(WSJ, 6/28/06, p.D10)(www.firstscience.com/site/POEMS/tennyson4.asp)

1837        The Mahavamsa ("Great Chronicle"), a historical poem written in the Pali language of the kings of Sri Lanka, was published by George Turnour, an historian and officer of the Ceylon Civil Service. It covers the period from the coming of King Vijaya of Kalinga (ancient Orissa) in 543 BCE to the reign of King Mahasena (334–361).

1837        Noah Webster’s Spelling Book had an estimated printing of 15 million. First published in 1783 as "A Grammatical Institute of the English Language," the Spelling Book was influential in standardizing and differentiating, from the British forms, English spelling and pronunciation in America. By 1890, more than 70 million copies of the book had been printed.
    (HNQ, 8/9/98)

1837         Oliver Wendell Holmes referred to a speech given by Ralph Waldo Emerson in 1837 as "our intellectual Declaration of Independence." Emerson, a philosopher and author born in Boston on May 25, 1803, gave the speech, entitled "The American Scholar," to the Phi Beta Kappa Society of Harvard. It called for an indigenous national culture and defined the functions of the intellectual in the light of Transcendentalism. He urged the mottoes: "Know Thyself" and "Study Nature." In 1838 Emerson’s address to the Harvard Divinity School criticized orthodox Christianity and led to accusations that he was an atheist. It was 30 years before he was invited again to speak at Harvard. He died on April 27, 1882.
    (HNQ, 6/14/98)

1837        Washington Irving wrote "The Adventures of Captain Bonneville."
    (HT, 3/97, p.38)

1837        In Maine the Edwards Dam on the Kennebec River was constructed.
    (SFC,11/26/97, p.A7)

1837        Conflicts broke up the Mormon communities in Missouri and Ohio.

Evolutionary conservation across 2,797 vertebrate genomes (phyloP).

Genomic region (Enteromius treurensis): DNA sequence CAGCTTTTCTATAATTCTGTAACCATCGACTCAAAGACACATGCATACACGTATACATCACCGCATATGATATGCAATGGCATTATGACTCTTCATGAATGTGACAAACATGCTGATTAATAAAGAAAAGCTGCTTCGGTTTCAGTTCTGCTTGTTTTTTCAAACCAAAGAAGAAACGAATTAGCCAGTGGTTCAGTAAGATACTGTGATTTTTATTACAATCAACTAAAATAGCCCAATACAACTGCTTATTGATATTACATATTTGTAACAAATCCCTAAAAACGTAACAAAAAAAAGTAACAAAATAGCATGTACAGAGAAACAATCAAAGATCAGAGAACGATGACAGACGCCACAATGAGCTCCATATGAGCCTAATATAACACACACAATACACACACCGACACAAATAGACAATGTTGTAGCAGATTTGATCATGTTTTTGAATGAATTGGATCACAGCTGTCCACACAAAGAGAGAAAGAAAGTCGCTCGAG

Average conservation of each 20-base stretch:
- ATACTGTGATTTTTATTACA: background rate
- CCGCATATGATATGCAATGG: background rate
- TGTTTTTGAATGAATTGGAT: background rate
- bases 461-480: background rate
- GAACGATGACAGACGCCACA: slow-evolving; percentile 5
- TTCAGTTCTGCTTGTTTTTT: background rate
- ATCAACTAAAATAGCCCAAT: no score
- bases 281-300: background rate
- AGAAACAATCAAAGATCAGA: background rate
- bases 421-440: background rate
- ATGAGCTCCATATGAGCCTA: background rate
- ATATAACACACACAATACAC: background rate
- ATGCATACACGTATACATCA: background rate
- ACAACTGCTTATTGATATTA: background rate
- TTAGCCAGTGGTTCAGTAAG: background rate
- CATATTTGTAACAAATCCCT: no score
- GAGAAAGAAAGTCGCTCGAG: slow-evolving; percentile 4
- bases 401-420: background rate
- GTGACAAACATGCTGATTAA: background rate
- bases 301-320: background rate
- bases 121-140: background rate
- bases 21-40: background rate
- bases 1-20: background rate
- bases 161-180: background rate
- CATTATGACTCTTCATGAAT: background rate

(NW, 9/10/01, p.48)

1837        The Presbyterian Church split into two denominations.
    (SFC, 7/21/97, p.A11)

1837        A US treaty with the Chippewa Indians in Minnesota guaranteed their right to hunt and fish and gather wild rice on territory relinquished to the federal government.
    (SFC, 3/25/99, p.A8)

1837        US Chief Justice Taney justified the government use of eminent domain in the Charles River case and wrote: "the object and end of all government is to promote the happiness and prosperity of the community by which it is established."
    (Wired, 10/96, p.133)

1837        A smallpox epidemic hit northern California and decimated the North Bay Indians. It was later believed to have originated at Fort Ross.
    (SFC, 5/16/19, p.B4)
1837        In California Jose Maria Amador led a "recapturing expedition." They found and murdered 200 Indians.
    (SFC, 12/31/00, BR p.12)
1837        In the SF Bay Area John Marsh (1799-1856), Harvard graduate and Minnesota Indian agent, bought Rancho de Los Meganos east of Mount Diablo and became the 1st American in the San Joaquin Valley. He purchased the Rancho Los Meganos from Jose Noriega for $300 in cowhides. The land stood where the hills of Contra Costa met the San Joaquin Valley. He built a stone Gothic mansion in 1856. In 2002 plans were made to restore the Marsh House.
    (SFC, 12/7/02, p.E4)(SSFC, 9/24/06, p.B3)

1837        A Michigan Public Act declared that the Univ. of Michigan would "provide the inhabitants of the State with the means of acquiring a thorough knowledge of the various branches of literature, science, and the arts... (and) be open to all residents of this state."
    (LSA., Fall 1995, p.11)

1847        City College, later known as City Univ. of New York (CUNY) was founded in Harlem.
    (Econ, 1/21/06, p.29)

1837        The Procter & Gamble Company was formed in Cincinnati, Ohio. William Procter and James A. Gamble built a business manufacturing soap and candles from the tallow produced by the city’s thriving meat packing industry. In 2004 Davis Dyer, Frederick Dalzell and Rowena Olegario authored “Rising Tide," a history of Procter and Gamble.
    (WSJ, 1/15/97, p.A12)(WSJ, 7/23/04, p.W12)(Econ, 8/11/07, p.61)

1837        The B&O Railroad and the C&O Canal both reached Harper's Ferry. At this point the B&O built a bridge across the Potomac and began an inland route up the mountains to Martinsburg.
    (SFEC, 4/25/99, p.T7)

1837        Samuel F.B. Morse incorporated the discoveries of Sturgeon and Henry in the first practical telegraph, separating the magnet from the switch by some five hundred yards of wire. [see 1838, 1844]
    (I&I, Penzias, p.96)